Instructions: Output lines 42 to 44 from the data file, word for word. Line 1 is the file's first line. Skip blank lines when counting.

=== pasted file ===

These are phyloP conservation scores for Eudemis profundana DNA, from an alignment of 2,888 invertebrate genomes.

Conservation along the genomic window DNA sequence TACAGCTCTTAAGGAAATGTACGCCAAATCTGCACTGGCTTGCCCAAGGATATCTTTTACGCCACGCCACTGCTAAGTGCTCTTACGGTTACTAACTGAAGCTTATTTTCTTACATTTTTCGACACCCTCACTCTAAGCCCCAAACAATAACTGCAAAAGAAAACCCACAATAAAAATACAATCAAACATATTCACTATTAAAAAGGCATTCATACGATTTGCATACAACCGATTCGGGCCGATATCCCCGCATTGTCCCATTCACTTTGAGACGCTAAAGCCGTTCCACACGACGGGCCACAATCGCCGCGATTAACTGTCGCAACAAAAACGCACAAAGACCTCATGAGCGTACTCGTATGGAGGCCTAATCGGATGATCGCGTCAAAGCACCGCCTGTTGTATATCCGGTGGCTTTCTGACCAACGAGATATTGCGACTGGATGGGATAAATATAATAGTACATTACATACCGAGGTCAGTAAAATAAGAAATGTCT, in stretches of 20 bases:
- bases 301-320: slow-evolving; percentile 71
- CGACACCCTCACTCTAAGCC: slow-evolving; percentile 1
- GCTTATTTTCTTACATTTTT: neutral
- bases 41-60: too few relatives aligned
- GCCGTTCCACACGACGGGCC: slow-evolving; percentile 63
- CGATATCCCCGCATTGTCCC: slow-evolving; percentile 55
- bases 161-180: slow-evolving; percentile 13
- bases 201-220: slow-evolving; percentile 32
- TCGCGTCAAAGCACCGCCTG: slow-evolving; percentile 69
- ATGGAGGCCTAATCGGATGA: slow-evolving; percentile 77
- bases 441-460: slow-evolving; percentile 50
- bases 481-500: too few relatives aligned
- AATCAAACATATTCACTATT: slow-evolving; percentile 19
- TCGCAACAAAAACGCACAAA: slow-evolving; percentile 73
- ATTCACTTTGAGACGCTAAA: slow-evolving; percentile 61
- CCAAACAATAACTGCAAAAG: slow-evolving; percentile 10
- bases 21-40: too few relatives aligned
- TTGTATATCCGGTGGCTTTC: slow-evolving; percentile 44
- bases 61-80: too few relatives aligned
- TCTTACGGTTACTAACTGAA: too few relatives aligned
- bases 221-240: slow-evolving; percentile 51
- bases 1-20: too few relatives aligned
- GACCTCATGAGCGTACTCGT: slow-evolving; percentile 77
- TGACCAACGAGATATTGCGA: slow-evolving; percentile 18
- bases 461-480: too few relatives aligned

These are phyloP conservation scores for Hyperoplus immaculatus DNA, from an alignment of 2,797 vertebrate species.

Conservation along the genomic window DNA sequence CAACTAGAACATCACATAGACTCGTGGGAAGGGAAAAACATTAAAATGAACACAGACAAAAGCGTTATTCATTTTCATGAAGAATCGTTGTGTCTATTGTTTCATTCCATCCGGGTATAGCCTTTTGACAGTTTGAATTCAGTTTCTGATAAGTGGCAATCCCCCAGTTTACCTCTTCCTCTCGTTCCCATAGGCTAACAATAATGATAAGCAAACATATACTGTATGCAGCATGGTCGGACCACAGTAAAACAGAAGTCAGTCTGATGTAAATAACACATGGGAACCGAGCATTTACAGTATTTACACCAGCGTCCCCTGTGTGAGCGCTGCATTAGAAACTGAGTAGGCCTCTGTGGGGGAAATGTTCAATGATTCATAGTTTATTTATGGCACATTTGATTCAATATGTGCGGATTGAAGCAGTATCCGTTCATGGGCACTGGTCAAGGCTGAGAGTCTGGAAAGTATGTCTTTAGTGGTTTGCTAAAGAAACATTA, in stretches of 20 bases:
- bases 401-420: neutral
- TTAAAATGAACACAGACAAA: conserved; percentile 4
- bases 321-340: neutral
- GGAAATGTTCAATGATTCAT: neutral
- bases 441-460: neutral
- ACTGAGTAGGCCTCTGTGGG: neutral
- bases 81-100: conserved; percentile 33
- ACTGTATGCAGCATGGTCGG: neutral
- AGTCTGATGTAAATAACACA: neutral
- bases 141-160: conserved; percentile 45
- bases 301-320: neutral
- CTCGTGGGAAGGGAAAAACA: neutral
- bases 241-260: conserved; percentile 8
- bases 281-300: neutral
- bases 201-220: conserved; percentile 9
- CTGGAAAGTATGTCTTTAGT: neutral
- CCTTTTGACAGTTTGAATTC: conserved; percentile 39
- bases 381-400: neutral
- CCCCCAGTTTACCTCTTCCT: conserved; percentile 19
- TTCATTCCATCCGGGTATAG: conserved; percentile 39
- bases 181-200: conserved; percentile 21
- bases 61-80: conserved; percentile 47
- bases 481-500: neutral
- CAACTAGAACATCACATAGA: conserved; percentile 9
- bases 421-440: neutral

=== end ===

- bases 241-260: conserved; percentile 8
- bases 281-300: neutral
- bases 201-220: conserved; percentile 9